Posts Tagged ‘Interview with Aaron Topp’




In the previous post you can see my review of the new YA novel Hucking Cody which I thoroughly enjoyed so I am delighted to have the author Aaron Topp as a guest on my blog today.

I asked just a few questions so we can get to know the author a little better. Enjoy!

The novel carries a sense of authority on the subject of biking. How much research did you do or does it come from your own experiences?

I subscribe to the rule of ‘write what you know’ so I guess I’ve been ‘researching’ the book for the last 35 years! I received my first BMX when I was 6 and have never stopped riding a bike on dirt since. Even now at 40 years old I reckon I’m still getting faster (although my 12 year old son disagrees!) I love the whole experience of riding a bike down challenging terrain, so much like Robert Frost once said ‘no tears in the author, no tears in the reader’, when you’re passionate about something as a writer, that passion translates pretty easy to the page.

Betrayal is a strong theme throughout your novel. Was this something you planned at the start or was it something that just evolved with your characters?

I wanted to explore the themes of unconditional love (most often) found between brothers, and even amongst best mates. I liked the universal idea of the older brother, Zane, pioneering new ground at the expense of the younger brother, Cody, because it produced this interesting juxtaposition of ‘awe versus contempt’ within him. Does Cody accept the huckster tag his brother gave him, or has Cody got it within himself to overcome it without losing a brother along the way? What about when a mate’s involved? And the new girl Cody seems to have a special connection with – is that the same or just a reality of life? This is the journey I wanted to take the reader on.

Were you keen on writing as a teenager?

Yes, but the urge to write was suppressed by me, which was really silly looking back now. The few times I’d let the urge win, I’d write in secret and away from the dangerous eyes of my fellow boarding school mates. The next day pieces of writing were discreetly handed to English teachers for them to give feedback on. These days one of the first thing I tell students is ‘embrace the natural desire to write, celebrate it. It’s who you are.’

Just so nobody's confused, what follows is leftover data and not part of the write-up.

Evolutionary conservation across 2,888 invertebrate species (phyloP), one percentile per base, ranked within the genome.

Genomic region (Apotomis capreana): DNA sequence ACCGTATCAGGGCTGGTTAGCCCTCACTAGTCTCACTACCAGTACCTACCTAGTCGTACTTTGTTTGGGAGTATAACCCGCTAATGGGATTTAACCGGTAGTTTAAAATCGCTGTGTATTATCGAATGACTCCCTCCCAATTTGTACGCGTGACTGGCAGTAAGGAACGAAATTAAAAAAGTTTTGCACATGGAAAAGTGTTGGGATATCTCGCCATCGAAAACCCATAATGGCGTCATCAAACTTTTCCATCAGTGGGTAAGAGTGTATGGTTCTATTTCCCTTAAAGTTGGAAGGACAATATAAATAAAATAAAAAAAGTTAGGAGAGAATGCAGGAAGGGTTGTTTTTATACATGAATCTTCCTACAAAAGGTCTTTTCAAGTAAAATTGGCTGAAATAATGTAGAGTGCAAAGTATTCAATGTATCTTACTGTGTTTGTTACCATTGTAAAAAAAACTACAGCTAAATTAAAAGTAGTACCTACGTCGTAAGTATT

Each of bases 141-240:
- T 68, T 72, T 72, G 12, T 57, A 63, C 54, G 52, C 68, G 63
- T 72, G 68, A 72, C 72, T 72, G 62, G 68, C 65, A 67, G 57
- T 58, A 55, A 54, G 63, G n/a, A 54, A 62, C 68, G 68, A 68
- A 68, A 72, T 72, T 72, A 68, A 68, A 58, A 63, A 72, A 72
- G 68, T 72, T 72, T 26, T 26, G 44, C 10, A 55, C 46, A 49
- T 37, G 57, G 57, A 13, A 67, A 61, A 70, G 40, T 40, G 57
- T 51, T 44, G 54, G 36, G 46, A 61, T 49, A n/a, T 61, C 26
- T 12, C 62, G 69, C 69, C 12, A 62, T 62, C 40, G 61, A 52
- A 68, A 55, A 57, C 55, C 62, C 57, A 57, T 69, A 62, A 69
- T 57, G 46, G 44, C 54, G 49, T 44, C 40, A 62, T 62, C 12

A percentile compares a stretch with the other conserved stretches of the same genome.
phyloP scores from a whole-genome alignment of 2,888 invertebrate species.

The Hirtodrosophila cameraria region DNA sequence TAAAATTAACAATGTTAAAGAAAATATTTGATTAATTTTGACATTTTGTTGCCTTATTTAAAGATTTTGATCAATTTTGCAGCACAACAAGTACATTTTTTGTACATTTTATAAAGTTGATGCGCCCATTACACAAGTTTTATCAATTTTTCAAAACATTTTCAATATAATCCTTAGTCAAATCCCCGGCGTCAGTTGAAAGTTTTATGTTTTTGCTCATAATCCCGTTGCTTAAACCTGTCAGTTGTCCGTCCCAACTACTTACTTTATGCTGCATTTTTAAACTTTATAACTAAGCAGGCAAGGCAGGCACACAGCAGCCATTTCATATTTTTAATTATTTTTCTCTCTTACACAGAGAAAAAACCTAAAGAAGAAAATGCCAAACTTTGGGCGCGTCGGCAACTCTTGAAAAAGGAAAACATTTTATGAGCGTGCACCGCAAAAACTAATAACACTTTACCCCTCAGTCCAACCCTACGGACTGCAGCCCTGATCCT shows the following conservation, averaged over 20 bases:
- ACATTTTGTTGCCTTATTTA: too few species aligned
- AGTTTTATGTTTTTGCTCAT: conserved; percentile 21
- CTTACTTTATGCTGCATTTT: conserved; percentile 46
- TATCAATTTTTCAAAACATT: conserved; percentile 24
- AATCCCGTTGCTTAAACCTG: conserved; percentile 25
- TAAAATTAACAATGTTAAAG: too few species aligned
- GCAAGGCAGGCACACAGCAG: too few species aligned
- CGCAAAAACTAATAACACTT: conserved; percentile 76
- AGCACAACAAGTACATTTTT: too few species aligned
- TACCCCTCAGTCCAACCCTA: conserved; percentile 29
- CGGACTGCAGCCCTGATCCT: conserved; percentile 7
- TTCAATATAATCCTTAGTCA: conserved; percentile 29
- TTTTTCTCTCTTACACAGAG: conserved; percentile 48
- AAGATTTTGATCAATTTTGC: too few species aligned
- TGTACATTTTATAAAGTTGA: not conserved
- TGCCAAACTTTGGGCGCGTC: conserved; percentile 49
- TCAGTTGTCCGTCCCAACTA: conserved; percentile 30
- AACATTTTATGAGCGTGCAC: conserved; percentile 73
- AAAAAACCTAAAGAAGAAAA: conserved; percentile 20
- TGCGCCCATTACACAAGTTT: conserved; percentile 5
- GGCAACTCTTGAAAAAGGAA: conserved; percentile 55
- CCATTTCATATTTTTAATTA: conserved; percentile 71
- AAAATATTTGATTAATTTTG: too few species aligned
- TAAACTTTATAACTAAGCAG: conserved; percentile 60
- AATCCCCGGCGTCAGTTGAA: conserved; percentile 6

What is the strangest job you have ever had?

Does writing count?

I think this novel will appeal to both male and female readers and not just those into mountain biking. Did you have a reader in mind when you wrote this?

While I’m stoked when any teen reads my books, just like my first book, Single Fin, I wanted to write a book that teenage males would want to read, about something they were doing in their own spare time anyway. That’s always been an objective of mine. Reading is still so important for a young man’s development, but the competition for a teenager’s attention is far greater than it ever has been. And from their feedback, I knew they didn’t always want another book about vampires, boy wizards or any of the multitude of dystopian books taking up shelf space. Real life fiction is relevant, always will be to them, although finding the right vessel of interest to carry the story is still important. What better way to do it than on a bike!

How long did it take you to write – from idea to publication?

I take small bites of writing due to having a day job and a young family. Having a routine is great for this and mine is a strong coffee at 7:30pm and then write at least 500 words before 10:30pm. Not exactly rock and roll, but it works for me. Over a few years Hucking Cody saw the light of day in various different forms before it finally settled on what Barbara Else calls ‘a very handsome production’.

And for all those keen writers out there, what advice would you give.

Read, find a routine, write when inspired, and above all else, follow your bliss.

Thanks for sharing your thoughts with us Aaron.  And if you want to read even more about Aaron check out the New Zealand Book Council site